NASA’s James Webb Space Telescope has discovered a protocluster of seven galaxies, confirming the formation and assembly of galaxies that were previously beyond reach. The protocluster was confirmed at a distance referred to as redshift 7.9, or 650 million years after the big bang. The data collected by Webb’s Near-Infrared Spectrograph (NIRSpec) allowed astronomers to confirm the galaxies’ collective distance and high velocities at which they are moving within a halo of dark matter, more than two million miles per hour. The spectral data allowed astronomers to model and map the future development of the gathering group, all the way to our time in the modern universe. The prediction is that the protocluster will eventually resemble the Coma Cluster, one of the densest known galaxy collections with thousands of members. The research team anticipates that future collaboration between Webb and NASA’s Nancy Grace Roman Space Telescope will yield even more results on early galaxy clusters.
The seven galaxies highlighted in this image from the NASA/ESA/CSA Telescope have been confirmed to be at a distance that astronomers refer to as redshift 7.9, which correlates to 650 million years after the big bang. This makes them the earliest galaxies yet to be spectroscopically confirmed as part of a developing cluster.
The seven galaxies confirmed by Webb were first established as candidates for observation using data from the NASA/ESA Hubble Space Telescope’s Frontier Fields program. The program dedicated Hubble time to observations using gravitational lensing, to observe very distant galaxies in detail. However, because Hubble cannot detect light beyond near-infrared, there is only so much detail it can see. Webb picked up the investigation, focusing on the galaxies scouted by Hubble and gathering detailed spectroscopic data in addition to imagery.
Astronomers used Webb’s Near-Infrared Spectrograph (NIRSpec) instrument to precisely measure the distances and determine that the galaxies are part of a developing cluster. Galaxy YD4, previously estimated to be at a further distance based on imaging data alone, was able to be more accurately placed at the same redshift as the other galaxies. Before Webb, astronomers did not have high resolution imaging or spectral infrared data available to do this type of science.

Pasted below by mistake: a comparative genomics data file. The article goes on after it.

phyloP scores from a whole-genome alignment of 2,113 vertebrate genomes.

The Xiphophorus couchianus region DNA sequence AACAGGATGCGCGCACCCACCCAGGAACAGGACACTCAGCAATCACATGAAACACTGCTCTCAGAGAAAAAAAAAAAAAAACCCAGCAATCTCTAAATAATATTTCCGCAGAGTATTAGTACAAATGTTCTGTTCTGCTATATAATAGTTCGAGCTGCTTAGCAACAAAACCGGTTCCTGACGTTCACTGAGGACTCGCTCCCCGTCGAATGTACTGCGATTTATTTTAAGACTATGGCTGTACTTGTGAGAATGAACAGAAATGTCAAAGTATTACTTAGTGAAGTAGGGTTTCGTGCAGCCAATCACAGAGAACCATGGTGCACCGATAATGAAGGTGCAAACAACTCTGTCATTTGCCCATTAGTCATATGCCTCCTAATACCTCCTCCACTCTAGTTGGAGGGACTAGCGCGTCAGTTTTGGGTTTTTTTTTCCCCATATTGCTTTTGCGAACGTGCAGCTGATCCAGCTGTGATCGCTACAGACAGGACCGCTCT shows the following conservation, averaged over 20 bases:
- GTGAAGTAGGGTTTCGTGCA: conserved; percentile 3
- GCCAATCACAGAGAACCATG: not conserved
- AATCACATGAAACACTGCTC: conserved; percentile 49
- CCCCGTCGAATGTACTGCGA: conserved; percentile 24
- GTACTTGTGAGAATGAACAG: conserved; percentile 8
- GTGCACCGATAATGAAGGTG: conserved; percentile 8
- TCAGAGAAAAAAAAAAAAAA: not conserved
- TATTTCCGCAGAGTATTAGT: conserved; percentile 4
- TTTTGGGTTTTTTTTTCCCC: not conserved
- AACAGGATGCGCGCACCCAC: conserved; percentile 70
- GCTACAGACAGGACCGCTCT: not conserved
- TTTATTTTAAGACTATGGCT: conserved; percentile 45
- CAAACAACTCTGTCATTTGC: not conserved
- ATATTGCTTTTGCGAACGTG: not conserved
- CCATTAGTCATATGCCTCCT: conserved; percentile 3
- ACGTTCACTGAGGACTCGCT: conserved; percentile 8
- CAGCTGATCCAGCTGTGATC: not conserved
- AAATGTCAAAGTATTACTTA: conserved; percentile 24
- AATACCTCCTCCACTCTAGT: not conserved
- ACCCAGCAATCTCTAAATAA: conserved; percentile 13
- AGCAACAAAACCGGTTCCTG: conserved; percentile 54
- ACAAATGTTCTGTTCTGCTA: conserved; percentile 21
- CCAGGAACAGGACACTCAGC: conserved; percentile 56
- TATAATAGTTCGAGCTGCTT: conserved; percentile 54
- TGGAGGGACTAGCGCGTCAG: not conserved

At extreme distances, astronomers use the redshift reference to account for the fact that, as the universe expands, wavelengths of light are stretched and “shifted” to redder wavelengths, which are longer. Shorter wavelengths, for example ultraviolet and X-ray, are toward the bluer end of the electromagnetic spectrum. So extreme distances in the early universe are referenced by how much the light emitted there has been shifted as it travelled through space to be detected by a telescope.
The results have been published in the Astrophysical Journal Letters.
Webb is the largest, most powerful telescope ever launched into space. Under an international collaboration agreement, ESA provided the telescope’s launch service, using the Ariane 5 launch vehicle. Working with partners, ESA was responsible for the development and qualification of Ariane 5 adaptations for the Webb mission and for the procurement of the launch service by Arianespace. ESA also provided the workhorse spectrograph NIRSpec and 50% of the mid-infrared instrument MIRI, which was designed and built by a consortium of nationally funded European Institutes (The MIRI European Consortium) in partnership with JPL and the University of Arizona.
Webb is an international partnership between NASA, ESA and the Canadian Space Agency (CSA).